We installed a compost Thunderbox toilet when we opened and it is a beautiful thing. It doesn’t really smell and looks quite elegant and interesting, tucked away in the corner of the camping meadow, but it has a dark secret.
It fills up and then needs to be emptied, which is a bit of a performance.
It has lasted for 3 1/2 years since it was first installed but we could hold back no longer and last week we took the plunge. Compost toilets come in a variety of shapes and sizes. Our version the Thunderbox is a little bit of a faff as we need to take the whole structure down before we can switch tanks over.
The tanks are where all of the solids are collected and the aim is to keep all urine out of this part of the system to avoid everything smelling awfully.
The urine is removed through a urine trap at the front of each of the toilets and this is whisked away to a couple of tanks outside the building and these need emptying at least once a week, depending on how hot it has been and how much tea everyone has been drinking.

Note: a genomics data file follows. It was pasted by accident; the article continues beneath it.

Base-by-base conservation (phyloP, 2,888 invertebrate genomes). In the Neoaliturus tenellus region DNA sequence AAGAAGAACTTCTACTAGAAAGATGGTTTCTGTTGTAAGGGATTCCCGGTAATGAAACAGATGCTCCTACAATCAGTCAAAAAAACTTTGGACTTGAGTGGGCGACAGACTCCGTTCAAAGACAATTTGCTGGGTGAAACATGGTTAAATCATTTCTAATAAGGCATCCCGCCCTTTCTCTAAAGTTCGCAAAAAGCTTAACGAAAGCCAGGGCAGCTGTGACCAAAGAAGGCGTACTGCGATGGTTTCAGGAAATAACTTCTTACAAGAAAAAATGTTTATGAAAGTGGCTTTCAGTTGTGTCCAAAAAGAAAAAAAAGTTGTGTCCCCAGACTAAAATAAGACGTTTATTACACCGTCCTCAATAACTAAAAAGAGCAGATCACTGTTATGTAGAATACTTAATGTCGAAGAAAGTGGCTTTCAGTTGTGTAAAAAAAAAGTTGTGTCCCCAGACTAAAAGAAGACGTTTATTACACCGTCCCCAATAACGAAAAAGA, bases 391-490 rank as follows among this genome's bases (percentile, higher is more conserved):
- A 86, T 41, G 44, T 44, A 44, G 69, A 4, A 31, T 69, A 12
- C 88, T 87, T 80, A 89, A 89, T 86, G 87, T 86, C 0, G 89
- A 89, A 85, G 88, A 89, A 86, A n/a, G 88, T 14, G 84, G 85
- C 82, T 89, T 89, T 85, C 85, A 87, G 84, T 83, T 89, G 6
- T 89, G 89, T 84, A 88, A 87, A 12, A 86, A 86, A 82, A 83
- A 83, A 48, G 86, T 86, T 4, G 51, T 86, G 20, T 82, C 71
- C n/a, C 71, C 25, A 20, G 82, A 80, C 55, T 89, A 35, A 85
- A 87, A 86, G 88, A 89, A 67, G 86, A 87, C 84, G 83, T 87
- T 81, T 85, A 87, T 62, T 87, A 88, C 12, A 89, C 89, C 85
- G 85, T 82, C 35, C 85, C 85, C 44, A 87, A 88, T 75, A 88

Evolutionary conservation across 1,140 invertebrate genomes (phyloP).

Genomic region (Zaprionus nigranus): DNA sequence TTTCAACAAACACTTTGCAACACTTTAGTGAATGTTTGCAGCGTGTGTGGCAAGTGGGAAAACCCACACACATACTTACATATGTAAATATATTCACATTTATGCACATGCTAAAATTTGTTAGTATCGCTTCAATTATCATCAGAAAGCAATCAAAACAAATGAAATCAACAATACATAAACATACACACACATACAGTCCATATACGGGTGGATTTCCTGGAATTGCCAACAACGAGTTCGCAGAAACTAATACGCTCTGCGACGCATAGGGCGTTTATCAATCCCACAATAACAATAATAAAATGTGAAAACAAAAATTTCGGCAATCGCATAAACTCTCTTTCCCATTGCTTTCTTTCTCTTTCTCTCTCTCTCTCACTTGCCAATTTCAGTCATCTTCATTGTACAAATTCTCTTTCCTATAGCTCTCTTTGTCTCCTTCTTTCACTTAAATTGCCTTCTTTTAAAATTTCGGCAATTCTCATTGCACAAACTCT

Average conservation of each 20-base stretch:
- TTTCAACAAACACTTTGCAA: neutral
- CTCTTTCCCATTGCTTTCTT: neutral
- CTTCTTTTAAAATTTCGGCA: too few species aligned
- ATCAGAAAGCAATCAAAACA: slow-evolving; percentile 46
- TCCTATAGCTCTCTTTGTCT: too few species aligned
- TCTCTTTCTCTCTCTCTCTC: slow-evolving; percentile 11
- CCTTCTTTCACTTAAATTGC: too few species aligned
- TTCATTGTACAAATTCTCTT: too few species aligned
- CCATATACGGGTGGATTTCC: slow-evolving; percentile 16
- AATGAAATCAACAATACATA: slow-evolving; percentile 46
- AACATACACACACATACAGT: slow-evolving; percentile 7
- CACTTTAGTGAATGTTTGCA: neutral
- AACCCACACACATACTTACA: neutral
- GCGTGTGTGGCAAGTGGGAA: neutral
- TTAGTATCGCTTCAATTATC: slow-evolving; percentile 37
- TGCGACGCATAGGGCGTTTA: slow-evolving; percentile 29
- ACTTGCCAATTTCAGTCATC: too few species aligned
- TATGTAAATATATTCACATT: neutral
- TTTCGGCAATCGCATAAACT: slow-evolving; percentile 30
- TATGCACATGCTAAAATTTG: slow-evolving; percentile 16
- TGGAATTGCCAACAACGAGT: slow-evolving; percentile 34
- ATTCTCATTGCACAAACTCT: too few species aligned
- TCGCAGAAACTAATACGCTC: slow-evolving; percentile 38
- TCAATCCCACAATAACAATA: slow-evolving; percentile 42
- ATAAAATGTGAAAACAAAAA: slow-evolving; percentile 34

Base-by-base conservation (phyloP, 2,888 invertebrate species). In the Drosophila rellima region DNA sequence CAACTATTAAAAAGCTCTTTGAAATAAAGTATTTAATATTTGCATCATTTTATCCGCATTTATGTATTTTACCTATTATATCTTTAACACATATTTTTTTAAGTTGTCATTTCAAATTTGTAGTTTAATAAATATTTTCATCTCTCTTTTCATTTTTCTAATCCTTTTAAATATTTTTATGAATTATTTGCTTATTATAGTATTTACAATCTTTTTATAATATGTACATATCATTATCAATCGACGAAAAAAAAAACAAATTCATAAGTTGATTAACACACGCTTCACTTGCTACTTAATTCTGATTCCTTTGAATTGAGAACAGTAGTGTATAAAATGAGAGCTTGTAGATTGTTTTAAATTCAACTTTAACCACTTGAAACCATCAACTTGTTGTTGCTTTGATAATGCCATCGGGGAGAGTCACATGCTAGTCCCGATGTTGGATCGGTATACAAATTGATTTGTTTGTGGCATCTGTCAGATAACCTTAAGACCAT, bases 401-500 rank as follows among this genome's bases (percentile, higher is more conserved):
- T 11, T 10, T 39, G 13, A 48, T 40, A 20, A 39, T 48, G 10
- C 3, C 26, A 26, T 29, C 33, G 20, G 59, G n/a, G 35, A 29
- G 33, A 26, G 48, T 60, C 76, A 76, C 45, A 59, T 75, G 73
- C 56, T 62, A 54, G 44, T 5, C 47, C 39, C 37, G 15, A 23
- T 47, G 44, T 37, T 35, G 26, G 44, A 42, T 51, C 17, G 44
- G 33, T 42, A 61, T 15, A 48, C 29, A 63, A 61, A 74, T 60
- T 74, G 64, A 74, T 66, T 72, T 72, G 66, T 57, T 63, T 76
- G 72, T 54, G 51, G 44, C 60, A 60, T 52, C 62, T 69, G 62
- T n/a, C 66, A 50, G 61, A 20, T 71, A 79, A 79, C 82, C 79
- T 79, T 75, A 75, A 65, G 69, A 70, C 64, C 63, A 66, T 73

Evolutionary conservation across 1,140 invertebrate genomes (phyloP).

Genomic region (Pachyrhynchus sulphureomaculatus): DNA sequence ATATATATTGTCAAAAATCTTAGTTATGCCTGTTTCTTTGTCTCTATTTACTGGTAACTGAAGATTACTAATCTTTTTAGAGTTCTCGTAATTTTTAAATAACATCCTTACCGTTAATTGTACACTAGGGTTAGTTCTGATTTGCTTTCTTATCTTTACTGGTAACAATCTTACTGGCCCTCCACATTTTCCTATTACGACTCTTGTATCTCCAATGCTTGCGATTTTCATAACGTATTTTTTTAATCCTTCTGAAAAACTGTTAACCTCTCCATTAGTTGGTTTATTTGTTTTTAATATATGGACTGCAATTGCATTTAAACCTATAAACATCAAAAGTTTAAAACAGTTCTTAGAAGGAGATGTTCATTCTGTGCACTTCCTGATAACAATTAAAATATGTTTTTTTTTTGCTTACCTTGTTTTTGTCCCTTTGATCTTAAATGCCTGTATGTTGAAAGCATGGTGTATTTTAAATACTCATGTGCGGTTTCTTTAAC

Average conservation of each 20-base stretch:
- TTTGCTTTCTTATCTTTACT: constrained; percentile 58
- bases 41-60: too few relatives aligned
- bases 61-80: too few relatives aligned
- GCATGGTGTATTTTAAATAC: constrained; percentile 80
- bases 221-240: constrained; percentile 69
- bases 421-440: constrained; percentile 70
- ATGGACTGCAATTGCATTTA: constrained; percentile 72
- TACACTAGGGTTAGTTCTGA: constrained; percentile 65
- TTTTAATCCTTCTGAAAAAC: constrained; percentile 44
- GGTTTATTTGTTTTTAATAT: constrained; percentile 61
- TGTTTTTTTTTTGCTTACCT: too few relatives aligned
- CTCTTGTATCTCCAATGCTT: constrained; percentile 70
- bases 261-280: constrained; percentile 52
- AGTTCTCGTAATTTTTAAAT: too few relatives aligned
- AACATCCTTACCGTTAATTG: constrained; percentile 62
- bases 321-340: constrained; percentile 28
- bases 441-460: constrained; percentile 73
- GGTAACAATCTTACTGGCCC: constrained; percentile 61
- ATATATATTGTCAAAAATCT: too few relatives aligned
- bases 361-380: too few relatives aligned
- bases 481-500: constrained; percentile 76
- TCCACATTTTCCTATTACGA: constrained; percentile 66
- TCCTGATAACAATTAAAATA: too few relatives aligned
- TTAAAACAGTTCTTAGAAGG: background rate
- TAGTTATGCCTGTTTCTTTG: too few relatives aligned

This is why you have to sit down for a wee, even the men
Once dismantled we had a problem lifting the full tank out as the tractor kept getting stuck so we needed a back up plan. For this we used a set of pallet forks to pull the full tank forward onto some slabs. This allowed us to re-assemble the building with the replacements tank in place.
Bit of a faff really but the compost Thunderbox toilet at The Secret Campsite camping meadow is now back in place and ready to take a load of ………. over the next 4 years, although compost toilets at campsites seem to be very popular so perhaps it will only last 2 years this time.
You need to stick to the rules with a compost toilet so that the system works properly.
and now wash your hands